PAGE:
CLAY GARGOYLE – Form, Proportion, Exaggeration

Students create a gargoyle using air dry clay. Once the clay gargoyle is dry they paint it with acrylic paint.

Required Time

180 Minutes

Grade Level

Grade 7 to Grade 10

Subject

Social Studies
Visual Arts

Vocabulary

air dry clay deconstruct detail exaggeration form gothic negative space positive space proportion shape slip

Materials

Crayola Acrylic Paint Slip Paper Clips Masking Tape Pencils Air Dry Clay Paint Brushes

Steps

CLAY GARGOYLE – Form, Proportion, Exaggeration - Step One

Step One

Make several thumbnail sketches focusing on exaggeration and proportions. Choose your best drawing to work with. Draw each part of the gargoyle separately. 

CLAY GARGOYLE – Form, Proportion, Exaggeration - Step Two

Step Two

Make all the parts of the gargoyle separately based on the drawings. Make a pin tool by taping an open paperclip to a pencil or pen. Use it to cut details into the clay.

CLAY GARGOYLE – Form, Proportion, Exaggeration - Step Three

Step Three

Before joining clay pieces be sure to score the ends of the clay using a toothbrush or the pin tool and then apply slip for a secure bond.

CLAY GARGOYLE – Form, Proportion, Exaggeration - Step Four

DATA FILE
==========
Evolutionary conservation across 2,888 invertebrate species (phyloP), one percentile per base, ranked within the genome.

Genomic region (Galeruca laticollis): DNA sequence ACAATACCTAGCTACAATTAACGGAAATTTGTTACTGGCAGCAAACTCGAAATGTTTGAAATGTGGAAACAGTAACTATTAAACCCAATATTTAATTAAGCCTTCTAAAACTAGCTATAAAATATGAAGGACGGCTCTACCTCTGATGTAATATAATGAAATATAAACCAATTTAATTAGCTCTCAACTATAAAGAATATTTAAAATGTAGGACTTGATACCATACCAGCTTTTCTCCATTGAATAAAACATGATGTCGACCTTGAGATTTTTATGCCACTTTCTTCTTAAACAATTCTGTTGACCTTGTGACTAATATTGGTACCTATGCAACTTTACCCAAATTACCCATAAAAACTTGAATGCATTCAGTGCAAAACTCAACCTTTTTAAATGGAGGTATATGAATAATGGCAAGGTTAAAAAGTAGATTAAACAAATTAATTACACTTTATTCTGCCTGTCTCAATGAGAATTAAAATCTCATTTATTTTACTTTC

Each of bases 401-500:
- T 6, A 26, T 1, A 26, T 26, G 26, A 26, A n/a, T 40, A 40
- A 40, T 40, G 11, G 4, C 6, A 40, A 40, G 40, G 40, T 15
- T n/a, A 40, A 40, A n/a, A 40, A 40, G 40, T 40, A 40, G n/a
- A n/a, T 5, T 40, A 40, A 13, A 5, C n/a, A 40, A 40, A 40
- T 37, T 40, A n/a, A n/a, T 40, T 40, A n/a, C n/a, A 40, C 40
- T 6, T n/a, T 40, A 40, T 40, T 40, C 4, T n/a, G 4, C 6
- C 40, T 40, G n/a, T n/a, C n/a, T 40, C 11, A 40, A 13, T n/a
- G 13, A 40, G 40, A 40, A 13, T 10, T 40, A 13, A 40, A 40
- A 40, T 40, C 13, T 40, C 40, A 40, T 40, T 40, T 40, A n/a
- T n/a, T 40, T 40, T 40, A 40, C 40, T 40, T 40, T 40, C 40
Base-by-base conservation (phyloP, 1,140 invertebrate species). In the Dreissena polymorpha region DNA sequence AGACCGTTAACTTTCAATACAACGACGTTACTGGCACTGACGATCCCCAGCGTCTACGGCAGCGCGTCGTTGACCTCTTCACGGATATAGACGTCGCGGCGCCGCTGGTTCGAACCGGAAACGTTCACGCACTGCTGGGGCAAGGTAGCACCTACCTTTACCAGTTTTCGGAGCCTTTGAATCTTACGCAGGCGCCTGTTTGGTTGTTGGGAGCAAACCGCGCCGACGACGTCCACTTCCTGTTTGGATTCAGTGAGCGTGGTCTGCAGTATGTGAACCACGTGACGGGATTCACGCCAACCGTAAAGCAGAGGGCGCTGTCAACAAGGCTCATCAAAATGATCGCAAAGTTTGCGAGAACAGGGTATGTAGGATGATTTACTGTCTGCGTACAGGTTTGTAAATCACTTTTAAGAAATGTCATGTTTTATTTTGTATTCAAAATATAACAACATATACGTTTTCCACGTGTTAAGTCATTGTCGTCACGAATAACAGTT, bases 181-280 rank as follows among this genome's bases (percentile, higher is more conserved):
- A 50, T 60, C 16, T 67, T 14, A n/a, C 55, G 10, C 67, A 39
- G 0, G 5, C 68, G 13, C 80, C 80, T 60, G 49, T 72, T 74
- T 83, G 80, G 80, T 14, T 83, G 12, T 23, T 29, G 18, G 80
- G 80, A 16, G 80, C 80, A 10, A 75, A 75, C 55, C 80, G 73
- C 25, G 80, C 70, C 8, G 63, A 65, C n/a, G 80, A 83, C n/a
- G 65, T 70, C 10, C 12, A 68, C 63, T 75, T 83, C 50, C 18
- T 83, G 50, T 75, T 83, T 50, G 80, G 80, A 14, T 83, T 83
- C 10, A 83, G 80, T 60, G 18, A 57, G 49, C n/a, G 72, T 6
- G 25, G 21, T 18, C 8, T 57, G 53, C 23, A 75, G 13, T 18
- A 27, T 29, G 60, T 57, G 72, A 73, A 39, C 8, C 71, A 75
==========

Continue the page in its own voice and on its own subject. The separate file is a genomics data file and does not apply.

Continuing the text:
Step Four

Continue to join all the parts of the gargoyle using the score and slip technique.

CLAY GARGOYLE – Form, Proportion, Exaggeration - Step Five

Step Five

Allow the clay to dry for about a week. If there are any parts that need to be supported during the drying time use some newspaper or cardboard to prop them up.

CLAY GARGOYLE – Form, Proportion, Exaggeration - Step Six

Step Six

Once the clay is dry paint the entire gargoyle with black acrylic paint. Allow it to dry for about 15 minutes.

CLAY GARGOYLE – Form, Proportion, Exaggeration - Step Seven

Step Seven

Dry brush light gray acrylic paint over the black allowing some of the black to show through. This will give the gargoyle the look of stone or concrete.

Learning Goals

      Students will be able to:

  1. Use hand building techniques to create a clay sculpture of a gargoyle;
  2. Use a variey of images to create an original gargoyle sculpture;
  3. Add details to communicate the gargoyle's personality;
  4. Demonstrate technical accomplishment and creative thinking; and
  5. Support their ideas with evidence found in the works.

Extensions

  1. Have students research gargoyles and their purpose.
  2. Have students study the Gothic period in art history.
  3. Create a word wall with characteristics of the Gothic period.
  4. Have students work in groups to create a graphic story about their gargoyles. Once stories are complete have them create a display of the gargoyles along with their stories.

 

Prepare

  1. Download images from the Internet, or find images in books or magazines of a variety of gargoyles. For example,
    Gargoyle
    Big Gargoyle
    Pennsylvania Gargoyle
    Notre Dame Gargoyle
    Lots of Gargoyles

Introduction

  1. Have students view images of gargoyles to find some common characteristics.